Either way, since the Assassin does not have the pitiful life gain of a Sorceress, Necro or Druid, getting your Strength and Dexterity to the desired level and pumping your hit points to over a 1000 should still leave you with some points to spare for Energy. Now, your Mana consumption is thankfully not massive. Even though your three main traps each cost 20 mana, they hang around for quite a while and output a fair bit of damage while doing so, so it’s not the same thing has having to spam 20 mana spells continuously. Regardless, traps are considered separate entities from you, which means you cannot get any mana per kill from them, and you want your Mana to last you a while, particularly when facing the Ancients and having to deal with limited inventory and belt slots. While you can compensate for that to some extent through Mana gear, you can most certainly afford to get your Energy to around 50 at the least without compromising your health.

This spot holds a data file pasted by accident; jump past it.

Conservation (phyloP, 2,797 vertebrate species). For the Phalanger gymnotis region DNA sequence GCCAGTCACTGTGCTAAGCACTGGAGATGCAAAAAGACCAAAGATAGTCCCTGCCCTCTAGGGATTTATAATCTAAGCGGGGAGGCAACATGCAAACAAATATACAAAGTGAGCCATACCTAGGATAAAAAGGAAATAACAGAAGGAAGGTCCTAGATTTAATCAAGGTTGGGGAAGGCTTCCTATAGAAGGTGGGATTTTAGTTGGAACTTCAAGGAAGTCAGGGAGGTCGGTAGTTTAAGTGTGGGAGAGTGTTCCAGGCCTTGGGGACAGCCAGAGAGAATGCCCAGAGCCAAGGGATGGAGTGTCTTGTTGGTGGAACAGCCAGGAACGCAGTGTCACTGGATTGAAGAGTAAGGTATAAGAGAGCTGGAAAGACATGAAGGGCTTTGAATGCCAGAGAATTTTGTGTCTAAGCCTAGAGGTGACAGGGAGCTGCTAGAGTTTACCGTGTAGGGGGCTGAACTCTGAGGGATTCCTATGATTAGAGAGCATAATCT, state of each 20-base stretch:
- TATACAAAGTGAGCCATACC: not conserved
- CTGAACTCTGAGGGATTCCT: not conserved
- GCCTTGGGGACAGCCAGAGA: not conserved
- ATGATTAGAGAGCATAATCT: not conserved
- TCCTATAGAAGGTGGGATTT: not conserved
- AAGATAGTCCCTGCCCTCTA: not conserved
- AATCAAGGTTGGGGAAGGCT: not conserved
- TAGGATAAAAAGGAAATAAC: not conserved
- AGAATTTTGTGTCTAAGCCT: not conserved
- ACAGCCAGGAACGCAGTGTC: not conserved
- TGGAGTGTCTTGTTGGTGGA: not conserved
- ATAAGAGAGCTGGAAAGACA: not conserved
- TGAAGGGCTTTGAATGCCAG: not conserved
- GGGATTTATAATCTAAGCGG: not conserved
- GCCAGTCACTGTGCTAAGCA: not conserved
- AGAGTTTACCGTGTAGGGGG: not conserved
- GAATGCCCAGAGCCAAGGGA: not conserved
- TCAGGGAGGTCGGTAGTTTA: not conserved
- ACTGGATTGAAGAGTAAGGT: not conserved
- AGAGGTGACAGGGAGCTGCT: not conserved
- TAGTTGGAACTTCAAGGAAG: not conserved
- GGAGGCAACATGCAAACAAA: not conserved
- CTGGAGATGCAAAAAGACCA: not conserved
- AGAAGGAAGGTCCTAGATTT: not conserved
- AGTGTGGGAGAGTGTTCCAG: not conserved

Skill Point Allocation